far behind the German lines. Later we found out
that it was that of Quentin Roosevelt.
About the second day it became apparent
the Germans had failed in breaking
thru through. On
the 18th they withdrew across the Marne. In
the evening of this day we moved out of this
sector travelling westward to the south of Chateau-Thierry
in big circle to Charly. We were to support the new
American-French offensive near Soissons. We arrived
at Charly toward evening the next day and put
up for the night in a barricaded wood. Water was
scarce. We found a farm nearby with a water hole
The men were exhausted from the long
hike, and rather than require several of these
to stand watch, where they needed rest so badly,
I did the guarding myself.
Early Tthe next morning
early we moved on. Now
we went eastward and passed thru [sic] the region
where some of the fiercest fighting had taken place,
when the Germans drove toward Paris in June.
Woods were nothing but splintered stumps and
the ground was all torn up. We passed thru Vaux.
There was very little left this [sic] village but a few
wall [sic] of houses.
They Next we came to Chateau-Thierry
from which the Germans had now retreated. This
fine town along the Marne had certainly
better days. Here we saw many dead Germans,
of partly buried. Frequently, a hand
or a foot stuck out of the shallow grave of
dirt thrown, hastily over their bodies.
The concrete bridge over the river was
wrecked and the engineers had hastily
had built a
We arrived at St. Eugene in a pouring rain at
nightfall. We had received no rations or feed for the
horses. The beasts were nearly worn out and famished.
Our men went over to an oat field and pulled up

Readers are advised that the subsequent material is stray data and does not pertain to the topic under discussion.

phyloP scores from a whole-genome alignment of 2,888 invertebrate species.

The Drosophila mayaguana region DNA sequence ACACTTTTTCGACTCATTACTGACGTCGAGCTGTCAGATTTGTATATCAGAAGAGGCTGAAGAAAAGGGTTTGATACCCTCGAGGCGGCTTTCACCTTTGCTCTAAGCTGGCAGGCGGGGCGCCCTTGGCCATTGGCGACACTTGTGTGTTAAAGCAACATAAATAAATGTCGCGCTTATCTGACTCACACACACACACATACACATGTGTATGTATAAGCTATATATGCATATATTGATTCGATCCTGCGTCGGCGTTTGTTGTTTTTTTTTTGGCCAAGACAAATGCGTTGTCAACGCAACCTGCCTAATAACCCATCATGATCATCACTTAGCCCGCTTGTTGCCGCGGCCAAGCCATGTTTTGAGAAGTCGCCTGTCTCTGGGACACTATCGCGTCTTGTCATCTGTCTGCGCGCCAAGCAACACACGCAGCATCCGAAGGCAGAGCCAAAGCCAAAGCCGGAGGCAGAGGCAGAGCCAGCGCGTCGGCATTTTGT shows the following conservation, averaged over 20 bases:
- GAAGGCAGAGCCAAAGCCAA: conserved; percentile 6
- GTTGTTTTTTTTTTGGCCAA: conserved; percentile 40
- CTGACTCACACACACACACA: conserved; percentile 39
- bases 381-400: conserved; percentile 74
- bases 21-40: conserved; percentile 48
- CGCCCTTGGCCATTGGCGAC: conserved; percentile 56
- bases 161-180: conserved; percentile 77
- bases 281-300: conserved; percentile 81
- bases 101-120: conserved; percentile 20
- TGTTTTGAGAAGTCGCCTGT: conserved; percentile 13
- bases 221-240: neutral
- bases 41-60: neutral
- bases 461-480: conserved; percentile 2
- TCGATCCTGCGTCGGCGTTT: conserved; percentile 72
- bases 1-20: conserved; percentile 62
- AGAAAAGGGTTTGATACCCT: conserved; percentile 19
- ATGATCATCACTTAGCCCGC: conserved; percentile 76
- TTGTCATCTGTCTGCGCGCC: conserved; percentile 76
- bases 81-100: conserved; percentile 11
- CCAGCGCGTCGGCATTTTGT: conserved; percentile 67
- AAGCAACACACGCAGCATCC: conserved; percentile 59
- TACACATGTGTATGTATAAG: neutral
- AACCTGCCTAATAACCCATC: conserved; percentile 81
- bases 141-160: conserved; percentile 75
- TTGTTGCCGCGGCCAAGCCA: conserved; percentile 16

armfuls of the green oats to feed them. To keep dry
that night was impossible. We were very hungry.
Early the next morning we started toward
the Marne. We were still wet and hungry. A pile
of boxes and cartons in a clump of bushes looked
interesting. We investigated and found a pile of bread,
"dog buscuits [sic]" (hard crackers), butter and canned beef. We
asked no questions as to whose it was, but broke
open the boxes and helped ourselves to all we could
carry and ate it as we moved along. Our food problem
for the moment was solved.
We crossed on a pontoon and started upon
steep and extremely muddy roads toward the Foret de Fere.
We stopped in a thick forest and received rations
and feed for horses. During the night of July 28th our infantry
companies relieved the French in the first lines. This
was our regiment's (as a whole) first real action. Immediate
We of the Supply Co. were to follow as closely
as possible. The woodland road was almost impassable.
The wagons and carts sank to the hub. We often had
to lift and push to help the exhausted horses move
the vehicles. I as sergeant was now in sole charge of the 3rd
battalion supply train
(as sergeant). No officers were
with us. One night, in the Fere forest, I received a
not to bring the supply train up to the La Motte
farm. I had no idea where this was, and to move
there the mud and darkness would have been next
to impossible. I decided to wait for further orders.
Byrnes Wurtz with his train moved up in
the morning only to receive terrific shelling making
the place untenable. So he came back with his
outfit. Each night we took up food and
ammunition as far as we were allowed to go. From there it had to be carried.
One morning a young infantry man came
running back shouting that snipers are still in
these woods and showed a bleeding thumb on his
right hand. We hardly believed him, but I lined
up the supply men and and with rifles and pistols we searched
The third evening here I took food up to
where. I met a company of the 42nd Div.
They were my old buddies at the Mexican Border.
I had coached them in football, and they had lost
but one game that season. We were very glad
to see each other, but shelling was so heavy
that the reunion was short.
After having stormed Grimpette Woods our
infantry came back for brief rest in a wooded ravine
at Le Charmel. We hurried hot food to them. This
was the first real meal most of them had for three